A Vacation Home: You can have fun and make money too

WITH INTEREST RATES as high as 18 percent, financing a home is a major accomplishment. After mortgages and taxes are paid each month, most bank accounts are drained. What’s left is to be cherished. Carefully nurtured. Wise old bankers may tell us the stock market is the place to invest, but you can’t invite your friends to join you for an apr坢s-ski get-together or a beach bash on Wall Street. So, what about buying a resort condominium? Despite old adages about swampland peddlars, some resort property-especially condominiums -provides a great place to sink discretionary money.

The resort industry is taking off. The most desirable vacation spots are selling out quickly; unflinching developers are moving on to second-choice areas. Prime beach property in the United States is almost sold-out, and developers have begun to promote less-desirable bay areas. Some developers predict we’ll run out of resort condominium space by the end of the century.

Now-or-never rumors make pulling the plug on the old savings account and rushing to the nearest Realtor a powerful temptation. But slow down. Like any booming industry, the resort condominium business has been victimized by fast-buck operators. And remember, resort condominiums have only been available in the United States for about 10 years, so legislation protecting consumers is slow in coming. In order to wisely buy resort condominiums, consider these pearls of advice.

The first point may seem elementary, but it’s far from simple: decide whether you’re buying as an investor or as a user. The word “investment” is not generally used regarding real estate because real estate cannot be advertised as an investment; the speculation is too great. But deciding between buying for personal vacation time and buying to rent to others can save you money.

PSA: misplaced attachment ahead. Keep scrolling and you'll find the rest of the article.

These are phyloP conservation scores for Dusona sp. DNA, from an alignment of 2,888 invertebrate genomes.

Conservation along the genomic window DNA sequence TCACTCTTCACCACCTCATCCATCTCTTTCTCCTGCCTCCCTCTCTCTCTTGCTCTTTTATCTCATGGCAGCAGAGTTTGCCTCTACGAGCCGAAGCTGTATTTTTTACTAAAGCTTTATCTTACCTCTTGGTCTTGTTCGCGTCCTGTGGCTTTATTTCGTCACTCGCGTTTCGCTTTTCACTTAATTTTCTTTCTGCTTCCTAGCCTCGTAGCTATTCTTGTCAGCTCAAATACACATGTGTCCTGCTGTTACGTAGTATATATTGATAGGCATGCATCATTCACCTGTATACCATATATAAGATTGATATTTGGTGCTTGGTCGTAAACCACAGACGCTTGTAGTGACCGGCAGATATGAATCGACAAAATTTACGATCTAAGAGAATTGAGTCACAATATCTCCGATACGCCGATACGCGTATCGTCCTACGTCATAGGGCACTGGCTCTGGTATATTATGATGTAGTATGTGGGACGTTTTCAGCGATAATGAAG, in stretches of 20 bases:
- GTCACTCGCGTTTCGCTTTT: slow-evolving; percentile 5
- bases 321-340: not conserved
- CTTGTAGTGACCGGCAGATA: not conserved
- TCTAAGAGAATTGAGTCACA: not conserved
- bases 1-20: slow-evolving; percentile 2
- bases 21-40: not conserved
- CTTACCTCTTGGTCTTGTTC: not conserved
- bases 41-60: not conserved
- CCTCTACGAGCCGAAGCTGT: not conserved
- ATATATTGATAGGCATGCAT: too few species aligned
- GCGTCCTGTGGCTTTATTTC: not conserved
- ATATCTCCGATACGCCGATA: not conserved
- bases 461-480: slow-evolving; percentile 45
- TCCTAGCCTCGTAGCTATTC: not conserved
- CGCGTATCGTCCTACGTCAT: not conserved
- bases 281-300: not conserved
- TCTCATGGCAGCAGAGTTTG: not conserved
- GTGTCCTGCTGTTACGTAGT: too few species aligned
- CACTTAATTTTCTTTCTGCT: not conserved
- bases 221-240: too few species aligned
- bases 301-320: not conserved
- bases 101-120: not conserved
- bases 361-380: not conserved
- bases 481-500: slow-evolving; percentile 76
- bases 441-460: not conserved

The Tax Reform Act of 1976 denies any tax shelter to those owners who personally use their resort condominium unit more than 14 days a year or 10 percent of the time it is rented, whichever is less. If, like most people, you’re allowed only two weeks of vacation time a year, you could rent out your condo the rest of the time and enjoy the benefits of depreciating your assets. The mechanics are simple.

There are essentially two types of expenses involved in a real estate purchase: “hard” cash costs (interest expense, operating expense and maintenance) and “soft” non-cash costs (depreciation). A smart investor/owner can use both hard and soft costs to offset rental income for tax purposes. As long as cash revenues are offset by cash expenses, the non-cash depreciation costs can be used to generate a tax loss, which will reduce the investor’s personal tax liability. This tax savings reduces the cost of owning the condominium.

The user/owner may deduct hard and soft costs only in proportion to the amount of time he rents the condominium to others. The tax code limits the deductions, so the user/owner cannot generate the same accounting loss that the depreciation expense provides an investor/owner.

If you decide to become an investor/owner, you must treat your purchase as an investment. In doing so, consider your liquidity-your ability or inability to readily turn your investment into cash. With regard to liquidity, there are two basic ways to buy: as a partner in a public or private-limited partnership or as a condominium unit owner. According to Peter Gunnar, coauthor of Management of Hotel and Motel Condominiums, your investment is not very liquid if you are in a partnersnip.

To get to your money, you must first comply with limitations on the transferability of the partnership. This takes a fairly long time and thus ties up your capital. Unit ownership, on the other hand, is more flexible. There is no restructuring of the condominium when one owner leaves, and the resale is generally quick.

Perhaps because of the tax breaks, investor/owners outnumber user/owners. Since resort condominiums sold through limited partnerships are considered securities, a growing number of developers are registering their property with the Securities Exchange Commission (SEC). Total disclosure, a requirement for registration, puts all the cards on the table before any transaction takes place.